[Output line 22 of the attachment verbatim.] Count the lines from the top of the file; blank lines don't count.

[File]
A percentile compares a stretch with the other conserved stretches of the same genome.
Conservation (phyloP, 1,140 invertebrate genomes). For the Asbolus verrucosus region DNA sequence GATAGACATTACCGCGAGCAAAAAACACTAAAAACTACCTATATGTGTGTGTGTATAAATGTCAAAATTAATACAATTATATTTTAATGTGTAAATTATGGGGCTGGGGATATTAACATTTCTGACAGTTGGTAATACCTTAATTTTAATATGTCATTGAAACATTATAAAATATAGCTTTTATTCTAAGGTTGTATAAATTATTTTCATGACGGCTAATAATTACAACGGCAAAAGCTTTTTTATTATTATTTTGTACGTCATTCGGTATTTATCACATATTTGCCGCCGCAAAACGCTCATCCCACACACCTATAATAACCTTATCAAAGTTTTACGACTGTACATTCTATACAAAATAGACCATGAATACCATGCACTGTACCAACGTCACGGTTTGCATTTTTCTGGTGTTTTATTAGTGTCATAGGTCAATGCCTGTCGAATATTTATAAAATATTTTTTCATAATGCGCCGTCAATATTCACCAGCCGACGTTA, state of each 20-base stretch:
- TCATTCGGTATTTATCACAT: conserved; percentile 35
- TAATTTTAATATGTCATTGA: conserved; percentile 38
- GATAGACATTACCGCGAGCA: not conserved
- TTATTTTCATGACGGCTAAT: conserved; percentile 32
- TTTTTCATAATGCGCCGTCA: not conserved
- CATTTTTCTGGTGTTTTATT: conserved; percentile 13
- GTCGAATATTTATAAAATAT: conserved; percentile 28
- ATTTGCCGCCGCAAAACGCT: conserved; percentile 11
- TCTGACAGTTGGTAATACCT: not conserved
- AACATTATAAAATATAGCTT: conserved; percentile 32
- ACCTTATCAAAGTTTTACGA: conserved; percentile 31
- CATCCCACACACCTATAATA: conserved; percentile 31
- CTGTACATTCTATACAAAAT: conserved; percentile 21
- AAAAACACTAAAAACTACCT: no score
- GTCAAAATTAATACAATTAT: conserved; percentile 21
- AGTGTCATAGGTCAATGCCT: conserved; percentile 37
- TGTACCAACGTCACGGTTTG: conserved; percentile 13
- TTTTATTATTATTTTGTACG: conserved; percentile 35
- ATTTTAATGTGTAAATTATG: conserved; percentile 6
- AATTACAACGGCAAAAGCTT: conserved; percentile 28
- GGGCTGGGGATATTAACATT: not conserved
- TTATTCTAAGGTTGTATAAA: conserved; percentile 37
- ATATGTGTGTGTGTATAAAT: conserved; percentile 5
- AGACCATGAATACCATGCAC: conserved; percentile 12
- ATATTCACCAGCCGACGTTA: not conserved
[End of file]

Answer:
- AATTACAACGGCAAAAGCTT: conserved; percentile 28